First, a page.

For the last few years, when the vacation and holiday seasons come around and
the news stories start to dry up, I've looked back in time to previous centuries
to find something newsworthy. Today, please join me on a whistle stop tour 300
years back in time to the year 1709 ....
An usually cold weather front hit Northern Europe on January 6 (believed to be the coldest period for 500 years). The Great Freeze lasted three months but the effects were felt all year. The seas around the coast of Britain and Northern France froze over, crops failed and in Paris alone 24,000 died. In London, the Thames froze solid and markets took place on the ice. Some suggest that the freeze was caused by volcanic eruptions of Mount Fuji in Japan and, to a lesser extent, Santorini and Vesuvius in Europe.
Although it was a very cold winter it was not entirely out of character – 1709 was one of the 24 winters between 1408 and 1814 (a period broadly known as the "Little Ice Age") in which the Thames froze in London. Although the people at the time probably didn't think much of the weather, music lovers have reason to be grateful for the Little Ice Age as Antonio Stradivari created his finest instruments between 1698 and 1725 and it has been proposed that the particularly cold climate caused the wood used in his violins to be denser than in warmer periods, contributing to the tone of his instruments.
In February 1709, Scotsman Alexander Selkirk was rescued after being marooned on one of the Juan Fernández Islands off the coast of Chile for four years. Fortunately for him he didn't return to Great Britain (which had been formed in his absence by the 1707 Act of Union that joined Scotland and England together as one kingdom) until sometime after the Great Frost, but when he did he was interviewed by Richard Steele and the resulting article is said to be the inspiration for Daniel Defoe's Robinson Crusoe (1719); and his experience was also immortalized by poet William Cowper in The Solitude of Alexander Selkirk, the opening line of which gave rise to the expression monarch of all I survey.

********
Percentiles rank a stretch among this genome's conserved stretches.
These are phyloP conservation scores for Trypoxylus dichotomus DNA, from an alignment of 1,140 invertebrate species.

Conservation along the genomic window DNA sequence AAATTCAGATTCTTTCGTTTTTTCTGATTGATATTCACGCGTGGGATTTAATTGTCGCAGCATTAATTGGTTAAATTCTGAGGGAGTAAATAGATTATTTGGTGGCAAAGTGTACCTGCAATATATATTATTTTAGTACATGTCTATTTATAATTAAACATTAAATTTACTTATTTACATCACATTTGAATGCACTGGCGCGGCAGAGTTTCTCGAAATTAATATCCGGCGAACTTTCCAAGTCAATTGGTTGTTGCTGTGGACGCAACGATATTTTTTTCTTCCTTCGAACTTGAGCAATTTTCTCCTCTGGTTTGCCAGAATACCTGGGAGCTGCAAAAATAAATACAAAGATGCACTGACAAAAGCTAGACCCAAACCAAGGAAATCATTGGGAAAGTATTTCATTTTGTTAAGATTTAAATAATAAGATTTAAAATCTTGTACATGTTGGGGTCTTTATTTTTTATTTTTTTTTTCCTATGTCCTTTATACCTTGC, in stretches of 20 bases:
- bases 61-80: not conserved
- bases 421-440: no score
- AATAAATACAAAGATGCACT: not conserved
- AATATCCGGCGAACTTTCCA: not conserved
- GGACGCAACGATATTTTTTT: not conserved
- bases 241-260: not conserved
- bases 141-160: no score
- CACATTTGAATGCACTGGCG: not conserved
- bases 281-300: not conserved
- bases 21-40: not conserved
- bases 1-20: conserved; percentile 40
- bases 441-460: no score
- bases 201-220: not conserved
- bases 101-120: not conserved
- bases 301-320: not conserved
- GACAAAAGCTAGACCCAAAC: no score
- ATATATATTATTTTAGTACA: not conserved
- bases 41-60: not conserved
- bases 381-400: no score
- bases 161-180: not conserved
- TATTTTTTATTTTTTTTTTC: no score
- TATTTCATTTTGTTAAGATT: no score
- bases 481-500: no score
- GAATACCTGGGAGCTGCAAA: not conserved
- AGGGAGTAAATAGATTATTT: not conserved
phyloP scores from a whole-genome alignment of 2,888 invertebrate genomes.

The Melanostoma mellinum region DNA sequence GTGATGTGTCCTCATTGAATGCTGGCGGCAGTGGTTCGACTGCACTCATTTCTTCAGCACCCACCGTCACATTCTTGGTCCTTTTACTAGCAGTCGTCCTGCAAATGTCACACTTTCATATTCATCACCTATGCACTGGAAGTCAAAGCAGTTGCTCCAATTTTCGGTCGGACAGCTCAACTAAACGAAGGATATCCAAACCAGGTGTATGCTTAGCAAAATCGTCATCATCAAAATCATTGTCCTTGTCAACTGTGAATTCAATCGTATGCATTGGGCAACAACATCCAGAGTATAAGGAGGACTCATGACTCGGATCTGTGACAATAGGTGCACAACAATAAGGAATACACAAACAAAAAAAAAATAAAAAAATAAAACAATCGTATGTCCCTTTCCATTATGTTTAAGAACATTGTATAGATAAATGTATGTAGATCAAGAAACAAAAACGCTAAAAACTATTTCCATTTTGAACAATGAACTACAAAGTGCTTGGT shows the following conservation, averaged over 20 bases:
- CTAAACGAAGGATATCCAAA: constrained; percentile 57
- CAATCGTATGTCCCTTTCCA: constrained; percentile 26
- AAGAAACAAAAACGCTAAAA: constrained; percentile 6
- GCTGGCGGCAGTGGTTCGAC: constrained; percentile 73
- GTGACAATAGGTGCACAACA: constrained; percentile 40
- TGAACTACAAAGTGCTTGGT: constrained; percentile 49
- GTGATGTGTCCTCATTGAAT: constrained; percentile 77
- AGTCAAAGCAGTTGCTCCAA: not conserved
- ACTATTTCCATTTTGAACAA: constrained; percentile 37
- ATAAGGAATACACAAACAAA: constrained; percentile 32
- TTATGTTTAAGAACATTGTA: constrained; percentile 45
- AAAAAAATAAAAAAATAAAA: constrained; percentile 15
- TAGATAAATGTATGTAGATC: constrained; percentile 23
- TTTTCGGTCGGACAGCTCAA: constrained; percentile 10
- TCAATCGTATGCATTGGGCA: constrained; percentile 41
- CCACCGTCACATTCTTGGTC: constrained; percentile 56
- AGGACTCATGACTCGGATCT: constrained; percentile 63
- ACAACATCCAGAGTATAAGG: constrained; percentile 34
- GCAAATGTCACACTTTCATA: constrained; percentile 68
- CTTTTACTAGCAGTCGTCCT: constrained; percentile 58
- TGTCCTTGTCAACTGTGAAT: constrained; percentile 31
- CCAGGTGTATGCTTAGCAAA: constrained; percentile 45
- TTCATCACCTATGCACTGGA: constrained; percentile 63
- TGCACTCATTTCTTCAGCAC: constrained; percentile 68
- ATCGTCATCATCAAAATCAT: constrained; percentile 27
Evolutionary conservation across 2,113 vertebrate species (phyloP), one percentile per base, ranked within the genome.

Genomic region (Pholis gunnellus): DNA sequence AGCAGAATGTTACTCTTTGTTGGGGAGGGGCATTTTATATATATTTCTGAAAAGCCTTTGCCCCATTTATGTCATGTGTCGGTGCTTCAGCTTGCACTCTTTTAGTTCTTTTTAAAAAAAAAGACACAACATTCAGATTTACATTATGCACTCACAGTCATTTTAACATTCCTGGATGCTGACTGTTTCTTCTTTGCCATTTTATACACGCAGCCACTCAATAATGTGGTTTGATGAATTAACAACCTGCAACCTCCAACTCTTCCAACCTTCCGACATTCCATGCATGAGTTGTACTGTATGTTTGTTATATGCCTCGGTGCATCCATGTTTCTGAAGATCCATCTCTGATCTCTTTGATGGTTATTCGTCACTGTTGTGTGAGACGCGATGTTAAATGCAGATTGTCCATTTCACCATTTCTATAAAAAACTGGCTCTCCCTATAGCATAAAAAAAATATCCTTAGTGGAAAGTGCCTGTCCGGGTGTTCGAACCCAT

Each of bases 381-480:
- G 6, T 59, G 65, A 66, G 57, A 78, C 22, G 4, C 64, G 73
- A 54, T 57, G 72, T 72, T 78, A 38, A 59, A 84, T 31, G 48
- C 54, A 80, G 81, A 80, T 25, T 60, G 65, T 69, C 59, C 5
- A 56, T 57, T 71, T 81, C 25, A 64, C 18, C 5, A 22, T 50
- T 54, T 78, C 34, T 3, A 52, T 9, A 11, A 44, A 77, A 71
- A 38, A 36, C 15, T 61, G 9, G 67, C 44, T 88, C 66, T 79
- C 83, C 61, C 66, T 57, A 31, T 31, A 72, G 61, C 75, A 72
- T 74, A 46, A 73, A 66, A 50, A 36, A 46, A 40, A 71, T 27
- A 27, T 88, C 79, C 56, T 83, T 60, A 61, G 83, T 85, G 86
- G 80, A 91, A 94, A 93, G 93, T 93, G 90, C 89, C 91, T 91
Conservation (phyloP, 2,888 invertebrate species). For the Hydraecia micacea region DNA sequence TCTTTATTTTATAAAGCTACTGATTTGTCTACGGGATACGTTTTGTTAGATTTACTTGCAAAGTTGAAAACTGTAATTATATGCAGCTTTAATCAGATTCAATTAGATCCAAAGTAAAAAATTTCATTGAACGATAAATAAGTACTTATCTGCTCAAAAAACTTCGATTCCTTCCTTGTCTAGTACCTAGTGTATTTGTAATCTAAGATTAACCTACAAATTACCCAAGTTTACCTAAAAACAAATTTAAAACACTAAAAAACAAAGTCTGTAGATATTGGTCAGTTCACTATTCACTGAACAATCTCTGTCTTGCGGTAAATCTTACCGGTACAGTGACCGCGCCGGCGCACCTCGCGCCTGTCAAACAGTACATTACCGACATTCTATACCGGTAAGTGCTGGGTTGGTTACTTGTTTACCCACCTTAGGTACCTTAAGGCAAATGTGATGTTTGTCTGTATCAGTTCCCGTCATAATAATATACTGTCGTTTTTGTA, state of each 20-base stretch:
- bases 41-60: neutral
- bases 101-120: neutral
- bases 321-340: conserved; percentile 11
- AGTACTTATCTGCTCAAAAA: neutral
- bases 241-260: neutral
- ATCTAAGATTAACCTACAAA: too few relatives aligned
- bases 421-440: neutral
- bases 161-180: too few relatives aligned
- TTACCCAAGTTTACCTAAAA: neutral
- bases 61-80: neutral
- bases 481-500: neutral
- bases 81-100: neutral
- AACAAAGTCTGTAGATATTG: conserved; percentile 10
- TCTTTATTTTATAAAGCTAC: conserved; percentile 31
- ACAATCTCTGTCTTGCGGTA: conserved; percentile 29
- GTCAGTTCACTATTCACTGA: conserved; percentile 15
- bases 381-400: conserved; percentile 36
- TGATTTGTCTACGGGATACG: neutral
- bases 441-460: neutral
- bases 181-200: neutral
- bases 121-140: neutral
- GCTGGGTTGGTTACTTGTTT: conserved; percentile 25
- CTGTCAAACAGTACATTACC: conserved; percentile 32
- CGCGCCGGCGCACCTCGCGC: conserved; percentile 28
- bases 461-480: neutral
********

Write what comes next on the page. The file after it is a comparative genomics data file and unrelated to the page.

I am monarch of all I survey,
My right there is none to dispute;
From the centre all round to the sea,
I am lord of the fowl and the brute.
While Selkirk was celebrating his rescue, Richard Steele was busy founding
Tatler, which in its first incarnation was a satirical journal. It folded after two years but made repeated returns over the next two centuries until
being reformed as a society magazine in 1901, which it remains today.
Meanwhile, Europe was in the throes of the War of Spanish Succession. The war was caused by the possible unification of Spain and France under one monarch which would have resulted in a significant shift in the balance of European power. 1709 saw the bloodiest clash of the war when Great Britain, Netherlands and Austria, led by John Churchill, Duke of Marlborough, defeated the French at the Battle of Malplaquet. Few today know of the Battle of Maplaquet but most will know the song For He's A Jolly Good Fellow which was composed following the battle using the same tune that the French were using to sing Mort et convoi de l'invincible Malbrough (The Death and Burial of the Invincible Marlborough) – a burlesque lament on the incorrectly reported death of Marlbough following the battle. Three hundred years later, For He's a Jolly Good Fellow is considered the second most popular song in the English language (after Happy Birthday) and apparently Mort et convoy .. remains one of France's most popular folk songs.
Back in England, Alexander Pope published Pastorals which brought him almost overnight fame, and his friend Jonathan Swift was busy with a number of writings including Baucis and Philemon and A Description of the Morning. Meanwhile the southern English counties of Kent and Surrey played the first inter-county cricket match; and further north in Shropshire, Abraham Darby pioneered a method of producing high-grade iron in a blast furnace fuelled by coke (rather than charcoal) which was a major step forward in the progress of the Industrial Revolution. While in London, the British Parliament passed the Statute of Anne, the first modern copyright act; the Worshipful Company of Fan Makers was incorporated by Royal Charter; and ten ships left London carrying over 4,000 people to the New York colony.
Elsewhere in Europe - in Portugal, Bartholome de Gusmao was immortalized as the Flying Priest after flying one kilometer over Lisbon in a hot air balloon believed to have looked something like this; Peter the Great of Russia won a pivotal victory against the Swedes at the Battle of Poltava, in the Great Northern War, effectively ending Sweden's role as a major European power and beginning Russia's; somewhere in France the folding umbrella was invented and in Italy 'genre painting' depicting everyday scenes such as Giuseppe Crespi's "The Flea" was growing in popularity.
Davina Morgan-Witts - BookBrowse Editor
More "This Year in History"
1. The Thames Frost Fair of 1683
2. Antonio Stradivari
3. Statue of Alexander Selkirk in Lower Largo, Scotland
4. John Churchill (c. 1685–1690) by John Closterman.
5. Alexander Pope (c.1727)
6. Jonathan Swift
7. The Passarola, the first known aircraft to fly - 74 years before the Montgolfier brothers' hot-air balloons
8. "The Flea" by Giuseppe Maria Crespi